Abstract: The European Banking Union is a major step forward in fixing major deficiencies in the institutional framework of the Euro area. The absence of effective banking supervision and resolution powers at the European level promoted excessive private risk-taking in the up-run to the Euro crisis. Effective private risk sharing once risks materialized has been hampered. A properly designed Banking Union facilitates and improves private risk sharing, and it is thus a necessary institutional complement to a monetary union. Yet, the institutional framework of the Banking Union needs further strengthening in three regards. First, the supervisory framework needs to ensure uniform supervisory standards for all banks, including those located in non-Euro area countries. Also, conflicts of interest between monetary policy and banking supervision need to be mitigated. Second, bank resolution suffers from a highly complex governance structure. Restructuring and bail-in rules allow for a high degree of discretion at the level of the resolution authority. We propose to introduce a statutory systemic risk exception, by which the exercise of discretion would be reduced, thereby strengthening the credibility of the bail-in. Third, in order to enhance the credibility of creditor involvement, fiscal backstops and ex-ante specified cross-border burden-sharing agreements are needed.
    Keywords: European Banking Union,Single Supervisory Mechanism,Single Resolution Mechanism,Risk Sharing
    JEL: E02 E42 G18
    Date: 2014
  17. By: Matteo Ghilardi; Shanaka J. Peiris
    Abstract: This paper develops an open-economy DSGE model with an optimizing banking sector to assess the role of capital flows, macro-financial linkages, and macroprudential policies in emerging Asia. The key result is that macro-prudential measures can usefully complement monetary policy. Countercyclical macroprudential polices can help reduce macroeconomic volatility and enhance welfare. The results also demonstrate the importance of capital flows and financial stability for business cycle fluctuations as well as the role of supply side financial accelerator effects in the amplification and propagation of shocks.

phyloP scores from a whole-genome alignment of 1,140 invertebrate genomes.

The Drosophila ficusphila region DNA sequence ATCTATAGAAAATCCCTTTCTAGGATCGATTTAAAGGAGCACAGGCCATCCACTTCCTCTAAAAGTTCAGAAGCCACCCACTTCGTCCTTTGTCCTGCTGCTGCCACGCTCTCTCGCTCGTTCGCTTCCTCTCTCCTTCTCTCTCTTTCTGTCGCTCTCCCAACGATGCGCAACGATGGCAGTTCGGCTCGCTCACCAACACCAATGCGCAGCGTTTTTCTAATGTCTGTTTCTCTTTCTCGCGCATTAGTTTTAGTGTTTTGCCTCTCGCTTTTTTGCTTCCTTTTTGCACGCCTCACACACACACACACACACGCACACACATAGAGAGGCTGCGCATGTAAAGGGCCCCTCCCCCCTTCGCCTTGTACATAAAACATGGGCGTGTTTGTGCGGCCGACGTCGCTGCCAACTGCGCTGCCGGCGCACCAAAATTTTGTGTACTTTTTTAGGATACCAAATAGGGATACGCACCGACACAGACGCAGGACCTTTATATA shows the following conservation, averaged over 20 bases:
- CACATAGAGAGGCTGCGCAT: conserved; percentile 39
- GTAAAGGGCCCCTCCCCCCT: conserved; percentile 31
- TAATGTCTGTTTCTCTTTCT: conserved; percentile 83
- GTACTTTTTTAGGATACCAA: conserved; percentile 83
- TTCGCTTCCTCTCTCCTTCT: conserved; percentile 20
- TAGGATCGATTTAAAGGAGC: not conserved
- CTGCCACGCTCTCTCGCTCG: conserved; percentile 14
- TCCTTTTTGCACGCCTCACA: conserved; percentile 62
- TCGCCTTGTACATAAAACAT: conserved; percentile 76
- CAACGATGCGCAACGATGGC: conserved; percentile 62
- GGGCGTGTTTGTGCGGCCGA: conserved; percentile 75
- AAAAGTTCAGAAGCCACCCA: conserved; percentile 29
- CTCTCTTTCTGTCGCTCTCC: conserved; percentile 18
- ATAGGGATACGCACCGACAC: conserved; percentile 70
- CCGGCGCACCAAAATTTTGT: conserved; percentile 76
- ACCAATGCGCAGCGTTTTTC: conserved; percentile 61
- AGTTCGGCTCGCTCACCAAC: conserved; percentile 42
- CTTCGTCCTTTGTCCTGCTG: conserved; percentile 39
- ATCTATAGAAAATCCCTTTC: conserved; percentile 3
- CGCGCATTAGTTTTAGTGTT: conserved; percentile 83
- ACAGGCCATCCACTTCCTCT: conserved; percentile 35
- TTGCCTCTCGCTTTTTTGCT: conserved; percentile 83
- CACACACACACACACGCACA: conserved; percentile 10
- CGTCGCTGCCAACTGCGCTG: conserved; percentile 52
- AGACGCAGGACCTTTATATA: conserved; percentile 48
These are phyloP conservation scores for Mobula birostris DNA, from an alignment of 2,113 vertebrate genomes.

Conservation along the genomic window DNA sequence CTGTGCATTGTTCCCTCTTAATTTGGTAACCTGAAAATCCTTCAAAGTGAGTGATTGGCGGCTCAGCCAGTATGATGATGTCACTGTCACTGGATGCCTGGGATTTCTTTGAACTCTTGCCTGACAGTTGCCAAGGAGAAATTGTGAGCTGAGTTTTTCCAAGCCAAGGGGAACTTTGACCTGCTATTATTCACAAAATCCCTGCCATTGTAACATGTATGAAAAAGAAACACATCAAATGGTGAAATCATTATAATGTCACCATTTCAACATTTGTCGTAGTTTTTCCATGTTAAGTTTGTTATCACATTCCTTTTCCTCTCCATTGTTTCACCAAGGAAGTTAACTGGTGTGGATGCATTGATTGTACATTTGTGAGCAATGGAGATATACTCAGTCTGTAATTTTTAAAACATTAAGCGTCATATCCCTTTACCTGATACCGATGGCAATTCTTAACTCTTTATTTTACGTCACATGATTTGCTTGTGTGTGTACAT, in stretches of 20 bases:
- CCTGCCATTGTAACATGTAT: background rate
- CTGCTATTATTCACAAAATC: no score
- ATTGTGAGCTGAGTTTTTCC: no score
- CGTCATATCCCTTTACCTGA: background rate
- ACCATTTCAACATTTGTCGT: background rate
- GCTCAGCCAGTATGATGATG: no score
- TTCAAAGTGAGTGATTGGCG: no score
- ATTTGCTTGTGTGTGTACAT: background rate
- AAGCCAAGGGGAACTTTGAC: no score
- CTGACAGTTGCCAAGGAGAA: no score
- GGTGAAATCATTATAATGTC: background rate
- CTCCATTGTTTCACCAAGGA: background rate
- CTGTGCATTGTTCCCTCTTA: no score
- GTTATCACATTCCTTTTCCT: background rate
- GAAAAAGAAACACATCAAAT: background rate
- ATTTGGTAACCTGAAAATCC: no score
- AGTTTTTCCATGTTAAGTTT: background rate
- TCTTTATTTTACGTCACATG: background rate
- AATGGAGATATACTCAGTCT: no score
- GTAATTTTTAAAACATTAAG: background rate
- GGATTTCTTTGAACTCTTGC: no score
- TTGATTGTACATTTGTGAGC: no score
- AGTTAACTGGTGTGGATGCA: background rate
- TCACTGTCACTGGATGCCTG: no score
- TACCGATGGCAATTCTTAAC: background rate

Keywords: Capital flows;Asia;Emerging markets;Business cycles;Macroprudential policies and financial stability;Financial intermediation;Monetary policy;Banking sector;Open economies;General equilibrium models;Financial Frictions, Capital Regulation, Monetary Policy
    Date: 2014–08–21
  18. By: Laurent Callot (VU University Amsterdam); Johannes Tang Kristensen (University of Southern Denmark, Denmark)
    Abstract: This paper proposes a parsimoniously time varying parameter vector autoregressive model (with exogenous variables, VARX) and studies the properties of the Lasso and adaptive Lasso as estimators of this model. The parameters of the model are assumed to follow parsimonious random walks, where parsimony stems from the assumption that increments to the parameters have a non-zero probability of being exactly equal to zero. By varying the degree of parsimony our model can accommodate constant parameters, an unknown number of structural breaks, or parameters with a high degree of variation. We characterize the finite sample properties of the Lasso by deriving upper bounds on the estimation and prediction errors that are valid with high probability; and asymptotically we show that these bounds tend to zero with probability tending to one if the number of non zero increments grows slower than √T . By simulation experiments we investigate the properties of the Lasso and the adaptive Lasso in settings where the parameters are stable, experience structural breaks, or follow a parsimonious random walk. We use our model to investigate the monetary policy response to inflation and business cycle fluctuations in the US by estimating a parsimoniously time varying parameter Taylor rule. We document substantial changes in the policy response of the Fed in the 1980s and since 2008.
    Keywords: Parsimony, time varying parameters, VAR, structural break, Lasso
    JEL: C01 C13 C32 E52
    Date: 2014–11–07
  19. By: Pagano, Marco